Disinformation and Financial Reform

Posted in General Musings, Politics and Policy at 5:05 pm

The Heritage Foundation released an extremely disingenuous piece on the Dodd-Frank bill yesterday:


First of all, let me state that they do raise some valid concerns, ones that I raised in my analysis as well – mostly centered on the potential for conflict across regulators and an over-reliance on regulators’ discretion.

They also raise the same old tired groans about stifling innovation and making financial services more expensive for consumers. Completely baseless.

Here, however, I want to focus on one very specific claim they make, and one that has been making the rounds in Republican circles for months. It is the claim that the legislation would establish permanent bailouts. Originally, this criticism was aimed at the proposal to “pre-fund” the resolution authority. That proposal has since been removed. Now the criticism is aimed at the resolution authority in general:

Permanent Bailout Authority: The Dodd-Frank bill creates an “orderly liquidation” process by which regulators are empowered to seize financial institutions that they believe are in danger of failing and liquidate them. While the lack of a broadly accepted process for closing down large financial institutions helped lead to the massive bailouts of 2008 and 2009, this liquidation process is problematic. Federal regulators are granted broad powers to seize private firms they feel are in danger of default, and these powers are subject to insufficient judicial review. Such governmental discretion to seize private property is constitutionally troubling.

This position is extremely disingenuous. Does Heritage also oppose the existing resolution authority the FDIC has over commercial banks? Would they rather these banks just fail outright with depositors either losing their deposits or having the taxpayers directly pay for them? Does Heritage support ending the existing Discount Window, through which troubled banks borrow directly from the Fed? My hunch is that the answer to all three questions is “no”.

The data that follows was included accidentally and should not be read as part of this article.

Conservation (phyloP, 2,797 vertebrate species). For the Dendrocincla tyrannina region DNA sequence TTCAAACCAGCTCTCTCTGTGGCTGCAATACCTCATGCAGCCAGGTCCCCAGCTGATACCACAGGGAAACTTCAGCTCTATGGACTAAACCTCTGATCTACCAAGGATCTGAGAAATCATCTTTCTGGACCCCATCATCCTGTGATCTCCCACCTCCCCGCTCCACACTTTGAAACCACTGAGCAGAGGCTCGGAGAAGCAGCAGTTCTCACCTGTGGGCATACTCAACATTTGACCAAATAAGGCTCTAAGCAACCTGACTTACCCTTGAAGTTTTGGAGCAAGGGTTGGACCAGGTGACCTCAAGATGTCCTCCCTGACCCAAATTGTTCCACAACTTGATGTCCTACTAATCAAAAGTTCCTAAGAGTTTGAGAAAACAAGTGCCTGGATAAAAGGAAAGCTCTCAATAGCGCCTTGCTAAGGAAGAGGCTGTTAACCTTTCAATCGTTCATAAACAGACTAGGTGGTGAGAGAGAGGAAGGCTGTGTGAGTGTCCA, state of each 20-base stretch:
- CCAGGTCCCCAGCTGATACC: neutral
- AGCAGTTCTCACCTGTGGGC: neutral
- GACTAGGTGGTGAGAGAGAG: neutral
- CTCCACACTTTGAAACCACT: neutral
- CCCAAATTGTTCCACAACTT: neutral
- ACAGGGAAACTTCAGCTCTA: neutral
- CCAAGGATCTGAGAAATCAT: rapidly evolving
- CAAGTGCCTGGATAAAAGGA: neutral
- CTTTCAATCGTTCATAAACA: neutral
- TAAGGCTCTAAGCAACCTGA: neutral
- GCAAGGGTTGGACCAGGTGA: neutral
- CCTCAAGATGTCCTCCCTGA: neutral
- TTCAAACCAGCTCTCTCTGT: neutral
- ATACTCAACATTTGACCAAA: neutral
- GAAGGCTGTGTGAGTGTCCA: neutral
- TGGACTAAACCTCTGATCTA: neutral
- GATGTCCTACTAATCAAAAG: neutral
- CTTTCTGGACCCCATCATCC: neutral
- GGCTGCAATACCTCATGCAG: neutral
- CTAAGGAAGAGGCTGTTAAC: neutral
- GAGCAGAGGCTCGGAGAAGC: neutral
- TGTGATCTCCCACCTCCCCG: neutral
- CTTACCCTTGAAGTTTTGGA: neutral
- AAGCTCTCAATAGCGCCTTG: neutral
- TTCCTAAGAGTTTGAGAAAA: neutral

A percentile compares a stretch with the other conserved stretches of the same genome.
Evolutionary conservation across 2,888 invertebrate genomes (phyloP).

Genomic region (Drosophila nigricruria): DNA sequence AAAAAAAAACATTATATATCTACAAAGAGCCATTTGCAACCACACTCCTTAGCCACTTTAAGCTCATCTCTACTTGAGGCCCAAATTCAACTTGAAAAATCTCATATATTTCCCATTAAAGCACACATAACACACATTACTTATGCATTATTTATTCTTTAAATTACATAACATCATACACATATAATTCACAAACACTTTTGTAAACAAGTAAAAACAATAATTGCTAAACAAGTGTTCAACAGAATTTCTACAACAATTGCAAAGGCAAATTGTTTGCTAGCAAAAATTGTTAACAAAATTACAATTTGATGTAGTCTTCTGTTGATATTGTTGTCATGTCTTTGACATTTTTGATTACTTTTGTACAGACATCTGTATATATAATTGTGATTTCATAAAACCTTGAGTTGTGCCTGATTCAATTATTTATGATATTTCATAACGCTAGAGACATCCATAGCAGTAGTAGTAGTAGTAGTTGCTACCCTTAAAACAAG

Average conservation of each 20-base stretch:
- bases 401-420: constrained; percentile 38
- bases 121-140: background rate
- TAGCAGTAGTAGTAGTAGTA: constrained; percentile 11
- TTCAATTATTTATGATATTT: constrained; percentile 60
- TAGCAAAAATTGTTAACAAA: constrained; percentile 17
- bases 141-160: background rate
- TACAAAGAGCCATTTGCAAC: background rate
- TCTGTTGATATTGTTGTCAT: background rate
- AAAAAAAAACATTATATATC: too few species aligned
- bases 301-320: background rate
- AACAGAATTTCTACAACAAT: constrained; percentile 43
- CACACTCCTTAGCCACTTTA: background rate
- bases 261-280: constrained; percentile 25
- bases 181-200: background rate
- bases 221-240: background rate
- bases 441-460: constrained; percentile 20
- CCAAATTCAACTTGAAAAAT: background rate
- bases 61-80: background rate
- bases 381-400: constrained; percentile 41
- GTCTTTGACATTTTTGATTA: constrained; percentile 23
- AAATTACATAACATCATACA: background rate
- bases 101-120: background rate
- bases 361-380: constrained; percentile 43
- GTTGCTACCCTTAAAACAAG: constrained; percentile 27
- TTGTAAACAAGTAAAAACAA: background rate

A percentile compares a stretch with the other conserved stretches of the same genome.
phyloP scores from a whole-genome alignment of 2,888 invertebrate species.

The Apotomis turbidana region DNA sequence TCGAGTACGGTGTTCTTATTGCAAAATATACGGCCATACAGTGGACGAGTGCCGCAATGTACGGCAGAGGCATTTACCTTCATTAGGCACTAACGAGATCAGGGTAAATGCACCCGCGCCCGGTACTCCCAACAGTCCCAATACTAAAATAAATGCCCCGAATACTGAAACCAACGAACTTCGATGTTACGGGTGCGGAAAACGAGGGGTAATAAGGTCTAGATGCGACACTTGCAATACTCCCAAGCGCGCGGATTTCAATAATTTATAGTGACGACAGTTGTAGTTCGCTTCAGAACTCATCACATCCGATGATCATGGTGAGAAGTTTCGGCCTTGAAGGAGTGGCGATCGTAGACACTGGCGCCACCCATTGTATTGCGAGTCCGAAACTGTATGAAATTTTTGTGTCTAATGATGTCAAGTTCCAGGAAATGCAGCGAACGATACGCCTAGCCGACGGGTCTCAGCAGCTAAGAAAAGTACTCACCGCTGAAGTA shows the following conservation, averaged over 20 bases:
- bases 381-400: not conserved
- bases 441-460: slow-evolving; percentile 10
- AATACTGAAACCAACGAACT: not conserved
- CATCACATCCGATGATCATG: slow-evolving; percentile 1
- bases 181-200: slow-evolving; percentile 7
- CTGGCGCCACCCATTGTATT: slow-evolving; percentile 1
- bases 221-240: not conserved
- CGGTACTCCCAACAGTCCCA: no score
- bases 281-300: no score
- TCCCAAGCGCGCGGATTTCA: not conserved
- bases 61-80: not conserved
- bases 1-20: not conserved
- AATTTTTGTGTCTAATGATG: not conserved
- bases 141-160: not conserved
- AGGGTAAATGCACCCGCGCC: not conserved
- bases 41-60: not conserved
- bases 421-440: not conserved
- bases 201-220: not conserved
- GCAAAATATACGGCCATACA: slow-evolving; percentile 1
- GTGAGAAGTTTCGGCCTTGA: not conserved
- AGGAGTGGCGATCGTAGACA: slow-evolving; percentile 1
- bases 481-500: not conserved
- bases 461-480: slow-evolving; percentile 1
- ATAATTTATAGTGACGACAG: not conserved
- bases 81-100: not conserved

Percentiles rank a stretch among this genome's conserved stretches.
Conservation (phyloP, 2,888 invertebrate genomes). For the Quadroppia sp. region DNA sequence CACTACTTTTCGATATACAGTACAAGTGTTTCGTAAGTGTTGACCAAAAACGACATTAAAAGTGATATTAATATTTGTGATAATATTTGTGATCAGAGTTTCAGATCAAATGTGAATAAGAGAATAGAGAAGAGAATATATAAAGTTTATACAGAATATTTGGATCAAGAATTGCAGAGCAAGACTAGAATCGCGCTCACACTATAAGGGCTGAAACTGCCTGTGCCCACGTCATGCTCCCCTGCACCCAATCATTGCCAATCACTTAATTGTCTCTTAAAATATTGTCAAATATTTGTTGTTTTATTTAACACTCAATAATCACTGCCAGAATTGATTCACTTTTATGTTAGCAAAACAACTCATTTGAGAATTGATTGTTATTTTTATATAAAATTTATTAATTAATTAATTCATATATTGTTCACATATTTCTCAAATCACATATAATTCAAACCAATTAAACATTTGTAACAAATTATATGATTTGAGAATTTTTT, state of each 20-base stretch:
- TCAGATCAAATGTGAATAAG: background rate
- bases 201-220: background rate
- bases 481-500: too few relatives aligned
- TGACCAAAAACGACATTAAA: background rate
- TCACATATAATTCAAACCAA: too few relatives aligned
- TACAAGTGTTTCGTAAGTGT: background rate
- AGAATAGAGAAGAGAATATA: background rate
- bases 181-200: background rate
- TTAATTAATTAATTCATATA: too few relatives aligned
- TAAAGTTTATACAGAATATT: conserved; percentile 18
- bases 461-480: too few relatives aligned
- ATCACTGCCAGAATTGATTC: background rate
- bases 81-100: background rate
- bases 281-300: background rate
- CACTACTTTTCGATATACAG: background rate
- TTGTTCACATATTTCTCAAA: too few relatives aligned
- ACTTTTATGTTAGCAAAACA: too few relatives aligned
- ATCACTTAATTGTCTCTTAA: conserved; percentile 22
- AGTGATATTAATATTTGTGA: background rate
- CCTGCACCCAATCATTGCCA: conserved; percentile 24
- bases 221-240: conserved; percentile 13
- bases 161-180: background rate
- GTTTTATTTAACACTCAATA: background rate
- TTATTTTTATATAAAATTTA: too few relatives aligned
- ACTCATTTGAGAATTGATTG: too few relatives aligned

What does Heritage propose instead of a resolution authority? Nothing. Some Republicans have suggested simply creating a new chapter of the bankruptcy code, specifically for large financial firms. For the reasons I explained in my entry on Shadow Banking, this would not work. These firms are extremely dependent on short term (sometimes overnight) funding to run their operations. If they cannot roll over funding for a few days, they implode, at great cost to creditors. Bankruptcy courts can’t possibly move fast enough to liquidate these firms in an orderly manner. There was a reason for those all weekend long marathon sessions by the Fed and Treasury in 2008 to resolve failing institutions before the markets opened on Monday morning.

However, there is a much broader issue here. The whole “just let them fail and allow the free market to work” worldview is a canard. Banks are not furniture stores, where a disorderly failure has a limited scope of collateral damage. There are significant, far-reaching negative externalities involved when a large bank fails. Many innocent non-financial businesses will be bankrupted. Individuals with no connection to the bank will be harmed economically. A more apropos comparison is with that of a nuclear power plant. Imagine such a powerplant has experienced a catastrophic failure and is about to have a meltdown. The Heritage argument is akin to “just let them fail, even if it means everyone living within two hundred miles dies and the land in that area all becomes uninhabitable for a few thousand years, so be it, the government must not intervene in private business affairs”. That is an absurd position, yet it is essentially the one they are taking here.

A related argument is that the bill must somehow absolutely prevent another financial crisis to be worthwhile. Unfortunately, this argument is furthered by the bill’s sponsors, who have insinuated that it will do exactly that. It won’t. It is impossible to prevent financial crises. We can, however, take steps to make them less frequent and less severe and provide the regulators with the tools to better fight them when they occur. No reasonable person would argue against having fire safety regulations in building codes on the grounds that they cannot absolutely with 100% certainty prevent fires. Nor would they argue that having fire departments ensures that we will have fires, and so they should be disbanded.

There are many improvements that could be made to the bill. They should absolutely be considered. There are also legitimate concerns about unintended consequences. They should be addressed. Fear-mongering and the spread of disinformation does nothing to further that end, and does a tremendous disservice to the public.

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